CRIMINAL LAW (SENTENCING) (CHARACTER EVIDENCE) AMENDMENT BILL

Thursday 05 June, 2014

Mr TARZIA (Hartley) (16:15): I would like to echo the words of our deputy leader. Recently I also met with Professor Briggs in relation to this bill and others and can also attest to her support for the bill. I commend the Attorney-General for his efforts in instigating this bill, and I truly believe through conversations that I have had extensively in the community that it certainly captures the community sentiment on this issue.

Mr TARZIA (Hartley) (16:15): I would like to echo the words of our deputy leader. Recently I also met with Professor Briggs in relation to this bill and others and can also attest to her support for the bill. I commend the Attorney-General for his efforts in instigating this bill, and I truly believe through conversations that I have had extensively in the community that it certainly captures the community sentiment on this issue.

I rise today to speak also in support of the bill. I certainly will not monopolise the house's valuable time with a long speech, but I do believe that resolving the ambiguity that exists in character evidence in South Australian sentencing laws is certainly a sensible amendment to section 10(1). It is important to state that this act only applies to sentencing and, of course, guilt has already been determined by a jury or by plea at this stage.

I note, as the deputy leader also pointed out, that the Law Society has taken a view on the issue. Every now and then politicians will disagree with the Law Society. I learnt that a long time ago, and I believe that this is also the case today. I certainly believe that this bill is necessary to resolve the inconsistency in the way that section 10 of the Criminal Law Sentencing Act has been applied by courts, and by appeal courts especially.

Evidence of supposed good character has been used in the past where persons have been convicted or have pleaded guilty to indictable offences involving sexual offences as a mitigating factor to reduce their sentence, and it has been an argument on appeal in several prominent South Australian cases that the deputy leader alluded to. Some members will certainly recall the case of R v Liddy, where Peter Liddy, a former magistrate, was convicted of numerous child sexual offences against young boys. In that case, he submitted on appeal using his previous good standing and involvement in the community as a magistrate and as a volunteer in local surf lifesaving—I am led to believe—and other organisations as well, as evidence of this good character that should have, in his view, been taken into account.

What is even more disgraceful is that Mr Liddy actually used these organisations, his office, and his position in these organisations to solicit countless children for sex. His argument was rejected by a majority of the quorum in the Court of Criminal Appeal but, as the deputy leader pointed out, there was not a unanimous rejection of the argument. There are similar other cases, which I am sure the Attorney-General and the deputy leader are aware of, that I will not mention today, but while this argument and others have not been routinely successful when originally sentenced, there does not appear to be a consensus of opinion in the Court of Criminal Appeal.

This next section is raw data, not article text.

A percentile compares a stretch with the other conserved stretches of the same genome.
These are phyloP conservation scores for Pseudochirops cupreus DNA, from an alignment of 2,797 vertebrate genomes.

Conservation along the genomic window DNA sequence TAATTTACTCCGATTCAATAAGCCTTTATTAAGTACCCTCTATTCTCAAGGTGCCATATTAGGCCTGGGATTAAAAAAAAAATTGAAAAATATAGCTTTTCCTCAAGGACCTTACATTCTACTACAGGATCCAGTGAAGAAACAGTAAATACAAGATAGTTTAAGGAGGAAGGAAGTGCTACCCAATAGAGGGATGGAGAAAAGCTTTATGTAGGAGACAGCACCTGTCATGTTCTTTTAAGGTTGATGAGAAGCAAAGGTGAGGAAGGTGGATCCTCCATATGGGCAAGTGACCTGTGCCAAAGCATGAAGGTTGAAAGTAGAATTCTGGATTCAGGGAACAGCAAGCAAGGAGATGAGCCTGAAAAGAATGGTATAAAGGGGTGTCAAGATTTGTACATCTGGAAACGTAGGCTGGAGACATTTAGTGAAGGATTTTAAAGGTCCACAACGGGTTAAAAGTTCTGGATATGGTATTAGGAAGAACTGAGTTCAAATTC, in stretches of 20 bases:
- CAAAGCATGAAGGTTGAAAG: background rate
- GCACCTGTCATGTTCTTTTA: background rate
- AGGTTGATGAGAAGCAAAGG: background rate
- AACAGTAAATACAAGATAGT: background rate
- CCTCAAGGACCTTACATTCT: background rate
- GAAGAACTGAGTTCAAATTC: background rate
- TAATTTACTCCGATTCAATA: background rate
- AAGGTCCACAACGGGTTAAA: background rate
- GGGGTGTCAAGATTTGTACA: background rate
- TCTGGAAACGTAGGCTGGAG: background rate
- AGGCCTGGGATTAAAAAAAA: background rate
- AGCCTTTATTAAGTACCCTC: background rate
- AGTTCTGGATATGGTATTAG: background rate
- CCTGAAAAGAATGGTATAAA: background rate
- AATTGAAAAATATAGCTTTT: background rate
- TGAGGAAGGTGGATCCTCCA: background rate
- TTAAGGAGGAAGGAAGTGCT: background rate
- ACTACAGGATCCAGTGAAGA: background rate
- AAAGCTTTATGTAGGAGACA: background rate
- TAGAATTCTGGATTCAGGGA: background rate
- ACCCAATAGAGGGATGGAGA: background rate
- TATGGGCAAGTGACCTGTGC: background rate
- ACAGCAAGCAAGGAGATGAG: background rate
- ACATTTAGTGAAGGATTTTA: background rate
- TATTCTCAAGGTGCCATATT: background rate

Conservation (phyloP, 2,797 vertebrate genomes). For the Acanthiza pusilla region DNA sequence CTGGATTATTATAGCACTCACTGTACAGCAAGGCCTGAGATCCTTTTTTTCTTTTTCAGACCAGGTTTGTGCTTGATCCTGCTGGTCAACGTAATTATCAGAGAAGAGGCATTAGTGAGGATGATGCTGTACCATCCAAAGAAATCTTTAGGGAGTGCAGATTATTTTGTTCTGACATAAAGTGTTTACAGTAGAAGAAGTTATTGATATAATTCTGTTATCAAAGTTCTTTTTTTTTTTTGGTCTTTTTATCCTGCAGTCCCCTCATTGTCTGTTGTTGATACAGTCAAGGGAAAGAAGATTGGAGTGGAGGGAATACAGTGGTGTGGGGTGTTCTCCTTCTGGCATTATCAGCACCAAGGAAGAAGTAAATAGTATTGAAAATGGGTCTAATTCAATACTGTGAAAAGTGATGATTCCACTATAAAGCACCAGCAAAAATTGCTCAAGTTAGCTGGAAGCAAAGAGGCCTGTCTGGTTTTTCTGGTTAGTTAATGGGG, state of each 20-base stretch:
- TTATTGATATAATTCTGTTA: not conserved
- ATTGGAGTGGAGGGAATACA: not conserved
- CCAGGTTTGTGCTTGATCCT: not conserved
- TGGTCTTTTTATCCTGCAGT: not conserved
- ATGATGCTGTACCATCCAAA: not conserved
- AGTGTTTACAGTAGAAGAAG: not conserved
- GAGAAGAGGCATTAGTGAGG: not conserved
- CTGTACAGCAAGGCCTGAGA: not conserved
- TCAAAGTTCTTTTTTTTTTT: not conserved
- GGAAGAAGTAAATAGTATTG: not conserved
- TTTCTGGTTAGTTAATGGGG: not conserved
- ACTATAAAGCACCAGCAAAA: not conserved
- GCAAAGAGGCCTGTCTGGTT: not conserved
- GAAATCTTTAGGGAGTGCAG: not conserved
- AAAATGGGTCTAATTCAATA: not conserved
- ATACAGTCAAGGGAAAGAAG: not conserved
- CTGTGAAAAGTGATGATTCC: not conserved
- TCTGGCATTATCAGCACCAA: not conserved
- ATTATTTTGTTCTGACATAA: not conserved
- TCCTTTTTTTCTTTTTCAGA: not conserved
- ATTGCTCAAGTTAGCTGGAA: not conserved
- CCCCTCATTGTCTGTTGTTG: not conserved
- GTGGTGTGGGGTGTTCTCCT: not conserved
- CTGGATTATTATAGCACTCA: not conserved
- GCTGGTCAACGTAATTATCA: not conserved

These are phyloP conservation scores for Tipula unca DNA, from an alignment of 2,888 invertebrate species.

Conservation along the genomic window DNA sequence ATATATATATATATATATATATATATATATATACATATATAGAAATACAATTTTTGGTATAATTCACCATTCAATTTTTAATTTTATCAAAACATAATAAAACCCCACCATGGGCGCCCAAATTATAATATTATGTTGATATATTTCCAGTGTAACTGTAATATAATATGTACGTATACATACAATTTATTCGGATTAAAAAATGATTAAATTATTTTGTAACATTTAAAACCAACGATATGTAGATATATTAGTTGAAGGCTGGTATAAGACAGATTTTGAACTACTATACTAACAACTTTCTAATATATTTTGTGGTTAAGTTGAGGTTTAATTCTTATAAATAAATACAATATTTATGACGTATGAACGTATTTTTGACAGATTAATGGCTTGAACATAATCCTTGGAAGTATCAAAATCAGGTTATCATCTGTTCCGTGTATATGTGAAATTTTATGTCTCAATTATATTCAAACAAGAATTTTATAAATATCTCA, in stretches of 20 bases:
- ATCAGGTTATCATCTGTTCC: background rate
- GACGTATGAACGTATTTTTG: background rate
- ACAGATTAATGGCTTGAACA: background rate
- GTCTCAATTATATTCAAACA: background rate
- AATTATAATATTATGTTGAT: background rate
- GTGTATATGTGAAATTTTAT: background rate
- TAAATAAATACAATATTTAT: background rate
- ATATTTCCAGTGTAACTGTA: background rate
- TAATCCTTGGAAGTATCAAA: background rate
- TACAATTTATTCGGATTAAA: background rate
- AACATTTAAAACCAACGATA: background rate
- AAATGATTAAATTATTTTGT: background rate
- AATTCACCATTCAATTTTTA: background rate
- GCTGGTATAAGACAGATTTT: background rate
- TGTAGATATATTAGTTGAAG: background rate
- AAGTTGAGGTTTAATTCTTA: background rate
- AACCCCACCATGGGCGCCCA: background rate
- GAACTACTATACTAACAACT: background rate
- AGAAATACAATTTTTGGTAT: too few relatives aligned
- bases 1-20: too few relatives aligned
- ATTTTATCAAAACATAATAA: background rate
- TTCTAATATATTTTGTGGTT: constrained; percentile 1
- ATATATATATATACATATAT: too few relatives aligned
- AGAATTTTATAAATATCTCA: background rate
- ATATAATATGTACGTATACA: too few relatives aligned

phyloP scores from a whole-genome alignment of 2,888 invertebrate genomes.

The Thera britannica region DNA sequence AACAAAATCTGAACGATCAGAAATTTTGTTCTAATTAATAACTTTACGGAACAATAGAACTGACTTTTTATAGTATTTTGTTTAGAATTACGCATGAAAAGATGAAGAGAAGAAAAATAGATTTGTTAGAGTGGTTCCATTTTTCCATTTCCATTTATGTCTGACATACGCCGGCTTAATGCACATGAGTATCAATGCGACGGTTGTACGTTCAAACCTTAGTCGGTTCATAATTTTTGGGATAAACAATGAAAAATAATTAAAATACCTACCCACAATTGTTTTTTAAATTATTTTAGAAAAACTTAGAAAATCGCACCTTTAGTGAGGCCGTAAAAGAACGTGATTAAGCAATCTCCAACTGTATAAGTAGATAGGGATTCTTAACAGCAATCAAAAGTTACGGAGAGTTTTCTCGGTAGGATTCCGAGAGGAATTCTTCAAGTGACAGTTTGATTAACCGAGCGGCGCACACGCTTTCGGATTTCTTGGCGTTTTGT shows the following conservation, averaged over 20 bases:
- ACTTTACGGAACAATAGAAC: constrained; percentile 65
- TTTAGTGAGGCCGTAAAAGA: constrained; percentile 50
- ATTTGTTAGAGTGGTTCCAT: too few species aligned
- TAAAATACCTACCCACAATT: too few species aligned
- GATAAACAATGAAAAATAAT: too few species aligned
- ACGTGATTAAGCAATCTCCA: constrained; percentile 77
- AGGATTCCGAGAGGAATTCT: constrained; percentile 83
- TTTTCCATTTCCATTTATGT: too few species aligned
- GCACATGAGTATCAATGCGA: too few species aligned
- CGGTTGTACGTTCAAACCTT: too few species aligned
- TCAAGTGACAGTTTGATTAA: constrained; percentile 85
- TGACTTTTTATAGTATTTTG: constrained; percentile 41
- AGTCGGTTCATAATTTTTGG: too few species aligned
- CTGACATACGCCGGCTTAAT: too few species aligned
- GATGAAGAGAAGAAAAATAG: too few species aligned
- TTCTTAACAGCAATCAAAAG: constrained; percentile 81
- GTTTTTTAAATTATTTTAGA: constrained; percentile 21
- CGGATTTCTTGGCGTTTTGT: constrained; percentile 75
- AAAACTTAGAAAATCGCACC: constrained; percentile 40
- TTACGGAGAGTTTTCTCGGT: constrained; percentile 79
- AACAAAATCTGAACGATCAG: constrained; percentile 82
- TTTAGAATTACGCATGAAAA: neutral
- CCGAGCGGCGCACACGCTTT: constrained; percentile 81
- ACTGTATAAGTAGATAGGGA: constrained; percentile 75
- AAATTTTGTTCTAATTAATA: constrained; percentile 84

This amendment to section 10 will certainly bring us into line with other states, for example, New South Wales, where the act there prevents the use of character evidence in circumstances where they have used community service as a vehicle for offending. While this is by no means a serious problem in most instances of sentencing in our courts, we certainly must be careful to, I believe, remove any ambiguity to ensure that offenders are properly punished. I cannot emphasise enough that this is certainly a current community sentiment that I hear out in the electorate and, as parliamentarians, we are here to put in laws representative of the views of the people. That is why this amendment is an appropriate addition to section 10.

I want to speak a little bit about the case of R v Liddy, where the late Justice Mullighan speaks about this exact issue. He discusses this issue to the extent that there are a number of subjective factors that the court will consider in sentencing. He touches on, and I quote, 'disparate elements'. He goes on to refer to a past judgement and says:

The art of the advocate may be to place those features in one light rather than another.

He goes on:

There will be many competing strands of information which are available to be taken into account.

So he touches on this exact subjectivity that exists, and I believe that any law which goes to the heart of this, which assists the court in being more consistent in its judgements on this issue, is a good thing. Speaking to the other amendment, the amendment of section 20AAC(2)(a), it is really just a tightening of the existing provision.

Nevertheless, I certainly support that proposal as well, and it is important that both sides of the house, regardless of who holds government, assert that anyone who is guilty of either a serious firearms charge or a serious child sex charge of this nature will go to gaol, unless the most unusual circumstances arise. General and personal deterrents in our system, I believe, should certainly be primary factors for deciding the appropriate sentence in such offences.

I also note with pride that gun crime and accessibility of firearms in Australia have substantially been reduced across all states. I think we can thank in large part the Howard government's gun buyback in 1996 as the start of that. But in getting back to the overall bill, I completely agree with the thrust of this and the common-sense approach to this bill, and I hereby support the bill.